A Colonel Schmidt of the German Army was escorted through our front line to our Corps HQ; he was in a motorcycle and sidecar and was waving a white flag. He met with our Brigadier Chief of Staff. Schmidt said that we were approaching a camp called Bergen-Belsen which contained civilian political prisoners and that typhus had broken out there. He had been sent by his general to propose that the area around the camp should not be fought over for fear that the prisoners might escape and spread the disease to both armies.

    It was agreed that, as soon as our front line reached a certain point, a truce zone would be established around the camp. The units of the German army were to march out, with their weapons, but the SS camp guards were to stay behind and hand over the camp to an advance party from our side. The camp guards would then be allowed to leave.

    Our advanced units reached that line on 15 April. I was told by our Chief of Staff to take a jeep and a driver and rendezvous with Lt-Col Taylor, the CO of 63rd Anti-Tank Regt, who had been given the job of entering the truce zone and taking charge of Belsen camp. I was to report back as soon as possible to the Chief of Staff and the Corps Commander and give them an eye witness report of the situation in the camp.

    I arrived at the camp entrance just as the 63rd arrived. About 30 SS guards (some were women, all were armed), with Captain Joseph Kramer at their head, had lined up as a reception committee. As I recall, Kramer had some document ready for Lt-Col Taylor to sign. At that point we heard shooting coming from the camp (we could not see into it from where we were). Kramer explained that some of the prisoners were rioting and trying to raid the food stores and that the guards in the camp were having to open fire on them.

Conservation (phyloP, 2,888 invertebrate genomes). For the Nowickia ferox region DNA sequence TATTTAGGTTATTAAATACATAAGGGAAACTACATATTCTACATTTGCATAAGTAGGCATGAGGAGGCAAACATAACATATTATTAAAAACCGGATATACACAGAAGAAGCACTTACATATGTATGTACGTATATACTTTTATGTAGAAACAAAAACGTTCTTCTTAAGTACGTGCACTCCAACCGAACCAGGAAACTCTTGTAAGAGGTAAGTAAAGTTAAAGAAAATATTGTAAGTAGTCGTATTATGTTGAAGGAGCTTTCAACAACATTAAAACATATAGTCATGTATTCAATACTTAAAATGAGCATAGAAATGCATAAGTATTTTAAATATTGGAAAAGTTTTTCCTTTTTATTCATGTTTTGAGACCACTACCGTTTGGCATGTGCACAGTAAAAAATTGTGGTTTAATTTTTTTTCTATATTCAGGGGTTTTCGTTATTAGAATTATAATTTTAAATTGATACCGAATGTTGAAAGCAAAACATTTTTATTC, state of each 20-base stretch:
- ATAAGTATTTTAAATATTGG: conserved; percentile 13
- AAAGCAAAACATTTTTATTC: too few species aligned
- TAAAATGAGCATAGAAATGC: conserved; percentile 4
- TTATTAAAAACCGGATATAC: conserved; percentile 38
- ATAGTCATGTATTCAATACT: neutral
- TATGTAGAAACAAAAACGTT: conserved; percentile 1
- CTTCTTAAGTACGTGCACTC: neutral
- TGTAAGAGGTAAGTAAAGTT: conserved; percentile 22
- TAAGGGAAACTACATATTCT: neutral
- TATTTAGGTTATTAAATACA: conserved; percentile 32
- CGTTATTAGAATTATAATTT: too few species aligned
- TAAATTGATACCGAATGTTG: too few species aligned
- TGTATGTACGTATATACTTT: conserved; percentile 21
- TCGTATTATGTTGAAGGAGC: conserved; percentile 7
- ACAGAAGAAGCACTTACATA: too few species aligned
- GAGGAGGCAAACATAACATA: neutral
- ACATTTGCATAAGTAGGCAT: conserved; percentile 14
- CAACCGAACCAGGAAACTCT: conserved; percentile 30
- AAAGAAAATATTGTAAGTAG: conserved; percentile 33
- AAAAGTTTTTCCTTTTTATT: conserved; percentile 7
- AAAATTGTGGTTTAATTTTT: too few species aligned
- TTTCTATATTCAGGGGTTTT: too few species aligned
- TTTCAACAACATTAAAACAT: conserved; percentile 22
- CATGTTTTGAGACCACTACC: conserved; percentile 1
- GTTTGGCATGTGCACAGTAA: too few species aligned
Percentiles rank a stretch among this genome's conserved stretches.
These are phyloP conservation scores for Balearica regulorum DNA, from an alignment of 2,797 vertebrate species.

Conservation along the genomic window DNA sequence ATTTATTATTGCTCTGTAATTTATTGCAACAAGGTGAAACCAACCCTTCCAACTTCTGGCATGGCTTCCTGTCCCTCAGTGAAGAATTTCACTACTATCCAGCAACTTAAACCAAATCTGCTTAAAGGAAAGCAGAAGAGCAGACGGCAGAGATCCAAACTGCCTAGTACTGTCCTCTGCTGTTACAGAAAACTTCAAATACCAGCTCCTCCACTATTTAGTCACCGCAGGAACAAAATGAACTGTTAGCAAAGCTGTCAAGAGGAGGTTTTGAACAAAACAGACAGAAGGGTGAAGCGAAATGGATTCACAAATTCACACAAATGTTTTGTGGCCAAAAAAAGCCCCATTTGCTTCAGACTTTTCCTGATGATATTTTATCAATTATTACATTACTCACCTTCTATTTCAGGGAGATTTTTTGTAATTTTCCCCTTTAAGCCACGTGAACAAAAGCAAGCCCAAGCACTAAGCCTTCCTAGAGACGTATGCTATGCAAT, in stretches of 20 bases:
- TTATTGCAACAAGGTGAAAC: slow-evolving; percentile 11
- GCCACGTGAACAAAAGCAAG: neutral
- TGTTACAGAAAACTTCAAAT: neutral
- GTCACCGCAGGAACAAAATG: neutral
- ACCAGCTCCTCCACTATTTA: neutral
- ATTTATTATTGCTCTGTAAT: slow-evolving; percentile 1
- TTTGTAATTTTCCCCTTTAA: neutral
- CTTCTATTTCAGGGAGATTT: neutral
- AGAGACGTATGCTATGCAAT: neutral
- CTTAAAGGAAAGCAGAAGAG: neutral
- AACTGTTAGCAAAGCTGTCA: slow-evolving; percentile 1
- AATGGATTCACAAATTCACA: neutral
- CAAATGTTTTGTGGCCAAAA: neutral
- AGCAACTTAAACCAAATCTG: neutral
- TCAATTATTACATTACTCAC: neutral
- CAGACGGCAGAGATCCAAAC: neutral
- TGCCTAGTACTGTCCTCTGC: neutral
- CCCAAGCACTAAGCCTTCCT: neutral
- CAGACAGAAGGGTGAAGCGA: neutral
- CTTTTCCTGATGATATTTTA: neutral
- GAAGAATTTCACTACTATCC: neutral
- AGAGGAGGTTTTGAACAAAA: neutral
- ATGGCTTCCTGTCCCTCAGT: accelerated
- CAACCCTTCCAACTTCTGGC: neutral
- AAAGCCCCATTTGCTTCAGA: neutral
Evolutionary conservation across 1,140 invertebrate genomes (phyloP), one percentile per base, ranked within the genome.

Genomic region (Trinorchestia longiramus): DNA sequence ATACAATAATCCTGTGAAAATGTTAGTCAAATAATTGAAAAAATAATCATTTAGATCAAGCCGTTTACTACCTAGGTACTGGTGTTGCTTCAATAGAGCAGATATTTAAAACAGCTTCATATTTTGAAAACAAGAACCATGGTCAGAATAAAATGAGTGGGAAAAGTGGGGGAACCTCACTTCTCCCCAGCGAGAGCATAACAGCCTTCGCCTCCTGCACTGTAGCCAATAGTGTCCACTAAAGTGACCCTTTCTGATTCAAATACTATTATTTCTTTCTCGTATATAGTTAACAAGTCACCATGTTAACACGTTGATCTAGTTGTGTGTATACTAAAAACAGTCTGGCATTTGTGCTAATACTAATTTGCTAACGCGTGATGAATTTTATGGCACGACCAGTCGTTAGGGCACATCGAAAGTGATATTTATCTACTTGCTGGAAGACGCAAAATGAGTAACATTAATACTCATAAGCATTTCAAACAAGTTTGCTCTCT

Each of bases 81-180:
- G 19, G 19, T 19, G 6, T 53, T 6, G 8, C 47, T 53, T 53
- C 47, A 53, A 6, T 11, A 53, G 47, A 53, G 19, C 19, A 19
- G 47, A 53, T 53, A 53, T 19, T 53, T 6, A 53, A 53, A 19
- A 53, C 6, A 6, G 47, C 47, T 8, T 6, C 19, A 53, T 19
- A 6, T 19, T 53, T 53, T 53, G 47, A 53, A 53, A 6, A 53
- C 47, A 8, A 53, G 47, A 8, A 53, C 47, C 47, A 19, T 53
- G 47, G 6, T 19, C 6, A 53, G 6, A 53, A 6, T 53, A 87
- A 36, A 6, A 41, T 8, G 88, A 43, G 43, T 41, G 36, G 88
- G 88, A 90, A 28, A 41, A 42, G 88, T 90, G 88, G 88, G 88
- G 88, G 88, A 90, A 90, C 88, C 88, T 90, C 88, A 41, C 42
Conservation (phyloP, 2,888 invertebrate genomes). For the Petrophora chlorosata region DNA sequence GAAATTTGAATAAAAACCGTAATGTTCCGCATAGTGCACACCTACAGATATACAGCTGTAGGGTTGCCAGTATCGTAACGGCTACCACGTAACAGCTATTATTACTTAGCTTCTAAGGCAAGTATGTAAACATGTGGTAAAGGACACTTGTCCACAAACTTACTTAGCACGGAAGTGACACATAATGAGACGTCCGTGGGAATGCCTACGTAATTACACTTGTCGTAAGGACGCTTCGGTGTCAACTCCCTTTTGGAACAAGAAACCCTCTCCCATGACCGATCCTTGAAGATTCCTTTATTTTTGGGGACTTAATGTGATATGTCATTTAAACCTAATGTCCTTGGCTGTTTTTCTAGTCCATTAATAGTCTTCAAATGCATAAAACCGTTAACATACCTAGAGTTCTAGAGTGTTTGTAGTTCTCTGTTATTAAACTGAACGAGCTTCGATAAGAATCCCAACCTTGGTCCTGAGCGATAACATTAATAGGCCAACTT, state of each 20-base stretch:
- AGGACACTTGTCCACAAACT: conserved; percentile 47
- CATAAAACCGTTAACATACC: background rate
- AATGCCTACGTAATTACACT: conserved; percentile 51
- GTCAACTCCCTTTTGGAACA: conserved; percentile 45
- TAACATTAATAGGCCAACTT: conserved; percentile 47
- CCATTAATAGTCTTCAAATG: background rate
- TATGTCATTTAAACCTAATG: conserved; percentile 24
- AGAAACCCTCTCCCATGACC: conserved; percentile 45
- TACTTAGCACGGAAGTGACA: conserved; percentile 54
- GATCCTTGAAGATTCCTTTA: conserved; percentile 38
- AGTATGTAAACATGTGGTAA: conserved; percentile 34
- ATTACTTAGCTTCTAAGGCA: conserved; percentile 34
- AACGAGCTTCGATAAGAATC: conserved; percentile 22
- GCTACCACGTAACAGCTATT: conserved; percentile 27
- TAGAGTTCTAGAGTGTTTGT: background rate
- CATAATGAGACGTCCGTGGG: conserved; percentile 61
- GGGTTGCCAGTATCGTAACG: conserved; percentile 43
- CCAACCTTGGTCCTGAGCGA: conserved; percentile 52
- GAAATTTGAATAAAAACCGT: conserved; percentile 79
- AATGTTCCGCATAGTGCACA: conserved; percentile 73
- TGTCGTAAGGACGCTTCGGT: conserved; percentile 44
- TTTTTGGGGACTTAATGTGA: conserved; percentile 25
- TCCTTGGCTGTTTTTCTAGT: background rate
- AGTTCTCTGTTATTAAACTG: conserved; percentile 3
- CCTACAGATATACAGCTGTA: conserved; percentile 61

Taylor ordered the SS to lay down their weapons and for our soldiers to stand guard over them. Lt-Col Taylor took one of the tracked vehicles and a Lt. Sington who had arrived with his loud-speaker truck, into the camp. I went with Taylor and we toured around part of the camp. Sington made announcements in German that the British army had arrived to take over the camp and for the prisoners to stay where they were.

    I remember being completely shattered. The dead bodies lying beside the road, the starving emaciated prisoners still mostly behind barbed wire, the open mass graves containing hundreds of corpses, the stench, the sheer horror of the place, were indescribable. None of us who entered the camp had any warning of what we were about to see or had ever experienced anything remotely like it before.

    After this brief tour we returned to the entrance and Taylor ordered all the SS to be arrested and put under guard in their nearby barrack huts. He then wrote a report which I took back to Corps HQ; it was night-time before I got there. I gave Taylor's written report and my own verbal report to the General and other staff officers. The Corps Commander and his staff set about rounding up all the food stores, water trucks and ambulance/hospital services they could get hold of - the great liberation effort had started.